Chapter 29. Migrating from an LDAP Directory to IdM

When an infrastructure has previously deployed an LDAP server for authentication and identity lookups, it is possible to migrate the user data, including passwords, to a new Identity Management instance, without losing user or password data.
Identity Management has migration tools to help move directory data and only requires minimal updates to clients. However, the migration process assumes a simple deployment scenario (one LDAP namespace to one IdM namespace). For more complex environments, such as ones with multiple namespaces or custom schema, contact Red Hat support services for assistance.
Identity Management has migration tools to help move directory data and only requires minimal updates to clients. However, the migration process assumes a very simple deployment scenario (one LDAP directory namespace to one IdM namespace).

29.1. An Overview of LDAP to IdM Migration

The actual migration part of moving from an LDAP server to Identity Management — the process of moving the data from one server to the other — is fairly straightforward. The process is simple: move data, move passwords, and move clients.
The crucial part of migration is not data migration; it is deciding how clients are going to be configured to use Identity Management. For each client in the infrastructure, you need to decide what services (such as Kerberos and SSSD) are being used and what services can be used in the final, IdM deployment.
A secondary, but significant, consideration is planning how to migrate passwords. Identity Management requires Kerberos hashes for every user account in addition to passwords. Some of the considerations and migration paths for passwords are covered in Section 29.1.2, “Planning Password Migration”.

29.1.1. Planning the Client Configuration

Identity Management can support a number of different client configurations, with varying degrees of functionality, flexibility, and security. Decide which configuration is best for each individual client based on its operating system, functional area (such as development machines, production servers, or user laptops), and your IT maintenance priorities.

Important

The different client configurations are not mutually exclusive. Most environments will have a mix of different ways that clients use to connect to the IdM domain. Administrators must decide which scenario is best for each individual client.

29.1.1.1. Initial Client Configuration (Pre-Migration)

Before deciding where you want to go with the client configuration in Identity Management, first establish where you are before the migration.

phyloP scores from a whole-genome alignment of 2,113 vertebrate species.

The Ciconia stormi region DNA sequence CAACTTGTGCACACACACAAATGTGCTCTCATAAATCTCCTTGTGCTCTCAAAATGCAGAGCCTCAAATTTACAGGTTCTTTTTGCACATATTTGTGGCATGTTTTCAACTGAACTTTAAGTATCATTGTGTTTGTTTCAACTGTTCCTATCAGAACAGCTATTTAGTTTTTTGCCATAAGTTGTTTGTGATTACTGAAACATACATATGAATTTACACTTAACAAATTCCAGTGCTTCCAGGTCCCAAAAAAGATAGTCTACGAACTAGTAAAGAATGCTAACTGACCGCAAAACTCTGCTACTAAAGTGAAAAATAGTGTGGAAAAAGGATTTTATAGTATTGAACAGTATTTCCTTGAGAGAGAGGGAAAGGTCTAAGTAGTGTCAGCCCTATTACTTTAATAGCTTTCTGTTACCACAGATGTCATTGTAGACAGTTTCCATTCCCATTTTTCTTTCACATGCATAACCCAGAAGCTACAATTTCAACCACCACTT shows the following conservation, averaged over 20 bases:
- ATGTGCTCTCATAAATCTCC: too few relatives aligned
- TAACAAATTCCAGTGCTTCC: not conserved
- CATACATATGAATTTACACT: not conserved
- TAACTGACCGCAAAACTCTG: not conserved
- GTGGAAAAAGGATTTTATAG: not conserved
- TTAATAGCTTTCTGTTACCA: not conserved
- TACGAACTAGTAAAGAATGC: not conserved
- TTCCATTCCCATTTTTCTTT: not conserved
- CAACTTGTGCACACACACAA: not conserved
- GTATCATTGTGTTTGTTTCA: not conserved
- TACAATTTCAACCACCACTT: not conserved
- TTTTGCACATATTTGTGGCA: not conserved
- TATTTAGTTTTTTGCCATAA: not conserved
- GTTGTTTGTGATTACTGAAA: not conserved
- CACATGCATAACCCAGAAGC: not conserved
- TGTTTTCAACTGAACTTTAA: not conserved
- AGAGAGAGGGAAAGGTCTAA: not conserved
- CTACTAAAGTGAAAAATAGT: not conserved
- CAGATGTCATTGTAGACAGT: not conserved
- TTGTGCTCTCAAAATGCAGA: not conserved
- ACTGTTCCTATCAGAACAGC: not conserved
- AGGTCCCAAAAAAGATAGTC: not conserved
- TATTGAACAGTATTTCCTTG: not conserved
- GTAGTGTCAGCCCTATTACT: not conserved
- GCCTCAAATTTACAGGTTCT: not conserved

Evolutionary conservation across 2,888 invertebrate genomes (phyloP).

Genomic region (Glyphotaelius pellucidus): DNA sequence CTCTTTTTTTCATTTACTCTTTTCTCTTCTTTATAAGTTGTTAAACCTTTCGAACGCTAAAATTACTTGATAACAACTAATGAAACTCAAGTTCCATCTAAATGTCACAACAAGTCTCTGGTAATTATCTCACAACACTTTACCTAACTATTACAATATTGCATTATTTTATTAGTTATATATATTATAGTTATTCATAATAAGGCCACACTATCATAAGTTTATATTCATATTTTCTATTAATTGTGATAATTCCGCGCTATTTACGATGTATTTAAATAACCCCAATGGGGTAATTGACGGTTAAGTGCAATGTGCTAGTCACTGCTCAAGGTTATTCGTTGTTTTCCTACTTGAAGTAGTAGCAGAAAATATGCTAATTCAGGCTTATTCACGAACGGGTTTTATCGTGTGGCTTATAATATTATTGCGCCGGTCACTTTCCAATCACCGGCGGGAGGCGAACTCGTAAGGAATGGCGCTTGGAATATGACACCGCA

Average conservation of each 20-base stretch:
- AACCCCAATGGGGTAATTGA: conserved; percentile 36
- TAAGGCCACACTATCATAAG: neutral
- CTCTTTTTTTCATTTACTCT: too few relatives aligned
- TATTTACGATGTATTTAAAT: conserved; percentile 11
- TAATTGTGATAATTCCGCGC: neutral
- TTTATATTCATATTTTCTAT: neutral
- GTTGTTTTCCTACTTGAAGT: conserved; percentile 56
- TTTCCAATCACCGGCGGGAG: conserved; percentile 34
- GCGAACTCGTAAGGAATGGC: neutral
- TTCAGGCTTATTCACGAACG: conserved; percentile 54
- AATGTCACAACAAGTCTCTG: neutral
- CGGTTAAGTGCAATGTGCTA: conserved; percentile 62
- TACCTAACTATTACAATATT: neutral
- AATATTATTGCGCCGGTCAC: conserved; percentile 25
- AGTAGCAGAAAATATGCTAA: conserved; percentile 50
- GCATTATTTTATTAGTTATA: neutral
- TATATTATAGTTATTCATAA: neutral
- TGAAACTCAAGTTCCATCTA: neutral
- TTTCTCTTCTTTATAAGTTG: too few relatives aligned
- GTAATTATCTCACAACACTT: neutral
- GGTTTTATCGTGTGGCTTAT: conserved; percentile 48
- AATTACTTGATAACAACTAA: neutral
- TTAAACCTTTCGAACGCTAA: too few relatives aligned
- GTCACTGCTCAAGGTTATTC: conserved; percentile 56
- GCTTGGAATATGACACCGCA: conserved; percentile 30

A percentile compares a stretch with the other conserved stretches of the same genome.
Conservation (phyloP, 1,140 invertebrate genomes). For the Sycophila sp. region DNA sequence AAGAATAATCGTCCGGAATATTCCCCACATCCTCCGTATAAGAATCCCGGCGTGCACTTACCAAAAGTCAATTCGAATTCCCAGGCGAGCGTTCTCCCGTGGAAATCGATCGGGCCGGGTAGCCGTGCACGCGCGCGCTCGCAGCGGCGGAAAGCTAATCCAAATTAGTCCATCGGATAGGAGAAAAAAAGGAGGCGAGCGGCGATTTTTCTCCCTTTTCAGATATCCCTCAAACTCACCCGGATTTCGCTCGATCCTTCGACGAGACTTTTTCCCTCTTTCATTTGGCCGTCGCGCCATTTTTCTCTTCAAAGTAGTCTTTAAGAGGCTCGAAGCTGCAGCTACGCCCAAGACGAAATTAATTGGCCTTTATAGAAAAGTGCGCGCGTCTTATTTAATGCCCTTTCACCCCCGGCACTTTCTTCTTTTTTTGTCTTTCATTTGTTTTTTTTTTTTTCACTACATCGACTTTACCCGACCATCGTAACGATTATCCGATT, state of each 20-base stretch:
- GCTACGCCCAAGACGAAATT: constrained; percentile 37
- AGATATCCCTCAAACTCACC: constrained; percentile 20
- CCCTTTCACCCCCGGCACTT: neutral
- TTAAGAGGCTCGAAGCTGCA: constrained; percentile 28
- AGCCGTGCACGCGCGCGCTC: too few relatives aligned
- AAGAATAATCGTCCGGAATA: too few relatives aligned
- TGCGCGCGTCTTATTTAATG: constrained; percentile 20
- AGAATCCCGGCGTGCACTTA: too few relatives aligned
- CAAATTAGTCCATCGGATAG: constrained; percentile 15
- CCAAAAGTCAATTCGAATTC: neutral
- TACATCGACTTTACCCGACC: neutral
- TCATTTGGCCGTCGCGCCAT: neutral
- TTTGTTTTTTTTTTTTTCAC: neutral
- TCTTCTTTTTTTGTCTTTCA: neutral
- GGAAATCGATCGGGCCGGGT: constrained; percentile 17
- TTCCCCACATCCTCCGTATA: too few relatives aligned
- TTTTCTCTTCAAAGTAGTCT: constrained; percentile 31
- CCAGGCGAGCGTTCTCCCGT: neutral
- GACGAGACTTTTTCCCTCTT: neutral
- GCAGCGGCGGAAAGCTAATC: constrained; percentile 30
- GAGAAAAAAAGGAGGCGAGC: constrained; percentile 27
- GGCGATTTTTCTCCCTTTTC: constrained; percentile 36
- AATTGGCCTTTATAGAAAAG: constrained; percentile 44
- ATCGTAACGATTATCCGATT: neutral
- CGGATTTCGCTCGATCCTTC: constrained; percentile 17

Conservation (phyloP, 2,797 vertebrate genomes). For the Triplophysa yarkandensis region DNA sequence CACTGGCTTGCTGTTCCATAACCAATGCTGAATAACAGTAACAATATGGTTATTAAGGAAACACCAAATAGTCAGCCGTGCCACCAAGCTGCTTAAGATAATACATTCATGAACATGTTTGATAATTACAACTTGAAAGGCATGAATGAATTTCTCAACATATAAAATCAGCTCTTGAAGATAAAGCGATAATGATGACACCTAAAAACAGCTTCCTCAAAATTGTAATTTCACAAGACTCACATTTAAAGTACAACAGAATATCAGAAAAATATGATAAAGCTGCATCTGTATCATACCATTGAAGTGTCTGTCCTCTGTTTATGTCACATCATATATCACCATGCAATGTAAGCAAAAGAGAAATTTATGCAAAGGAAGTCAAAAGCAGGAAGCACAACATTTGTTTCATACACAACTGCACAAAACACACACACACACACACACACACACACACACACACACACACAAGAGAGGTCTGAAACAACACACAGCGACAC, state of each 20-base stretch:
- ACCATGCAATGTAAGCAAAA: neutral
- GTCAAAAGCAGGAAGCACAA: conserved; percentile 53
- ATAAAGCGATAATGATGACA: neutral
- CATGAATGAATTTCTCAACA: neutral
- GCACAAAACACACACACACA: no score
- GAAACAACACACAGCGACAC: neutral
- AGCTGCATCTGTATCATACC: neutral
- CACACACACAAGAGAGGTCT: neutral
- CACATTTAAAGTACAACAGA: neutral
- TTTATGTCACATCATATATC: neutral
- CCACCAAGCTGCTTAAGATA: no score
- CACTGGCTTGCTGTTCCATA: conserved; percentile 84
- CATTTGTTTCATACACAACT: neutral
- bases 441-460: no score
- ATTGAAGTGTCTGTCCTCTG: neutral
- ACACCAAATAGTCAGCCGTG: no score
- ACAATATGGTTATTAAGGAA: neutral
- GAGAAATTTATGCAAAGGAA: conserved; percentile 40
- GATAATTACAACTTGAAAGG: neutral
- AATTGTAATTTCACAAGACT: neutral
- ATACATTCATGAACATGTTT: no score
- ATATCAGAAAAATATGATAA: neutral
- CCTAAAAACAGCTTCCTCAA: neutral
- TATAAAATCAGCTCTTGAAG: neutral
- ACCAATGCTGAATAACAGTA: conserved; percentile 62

The initial state for almost all LDAP deployments that will be migrated is that there is an LDAP service providing identity and authentication services.
Basic LDAP Directory and Client Configuration

Figure 29.1. Basic LDAP Directory and Client Configuration

Linux and Unix clients use PAM_LDAP and NSS_LDAP libraries to connect directly to the LDAP services. These libraries allow clients to retrieve user information from the LDAP directory as if the data were stored in /etc/passwd or /etc/shadow. (In real life, the infrastructure may be more complex if a client uses LDAP for identity lookups and Kerberos for authentication or other configurations.)
There are structural differences between an LDAP directory and an IdM server, particularly in schema support and the structure of the directory tree. (For more background on those differences, see Section 1.1, “IdM v. LDAP: A More Focused Type of Service”.) While those differences may impact data (especially with the directory tree, which affects entry names), they have little impact on the client configuration, so it really has little impact on migrating clients to Identity Management.

29.1.1.2. Recommended Configuration for Red Hat Enterprise Linux Clients

Red Hat Enterprise Linux has a service called the System Security Services Daemon (SSSD). SSSD uses special PAM and NSS libraries (pam_sss and nss_sss, respectively) which allow SSSD to be integrated very closely with Identity Management and leverage the full authentication and identity features in Identity Management. SSSD has a number of useful features, like caching identity information so that users can log in even if the connection is lost to the central server; these are described in the Red Hat Enterprise Linux Deployment Guide.
Unlike generic LDAP directory services (using pam_ldap and nss_ldap), SSSD establishes relationships between identity and authentication information by defining domains. A domain in SSSD defines four backend functions: authentication, identity lookups, access, and password changes. The SSSD domain is then configured to use a provider to supply the information for any one (or all) of those four functions. An identity provider is always required in the domain configuration. The other three providers are optional; if an authentication, access, or password provider is not defined, then the identity provider is used for that function.
SSSD can use Identity Management for all of its backend functions. This is the ideal configuration because it provides the full range of Identity Management functionality, unlike generic LDAP identity providers or Kerberos authentication. For example, during daily operation, SSSD enforces host-based access control rules and security features in Identity Management.

Note

During the migration process from an LDAP directory to Identity Management, SSSD can seamlessly migrate user passwords without additional user interaction.
Clients and SSSD with an IdM Backend

Figure 29.2. Clients and SSSD with an IdM Backend

The ipa-client-install script automatically configured SSSD to use IdM for all four of its backend services, so Red Hat Enterprise Linux clients are set up with the recommended configuration by default.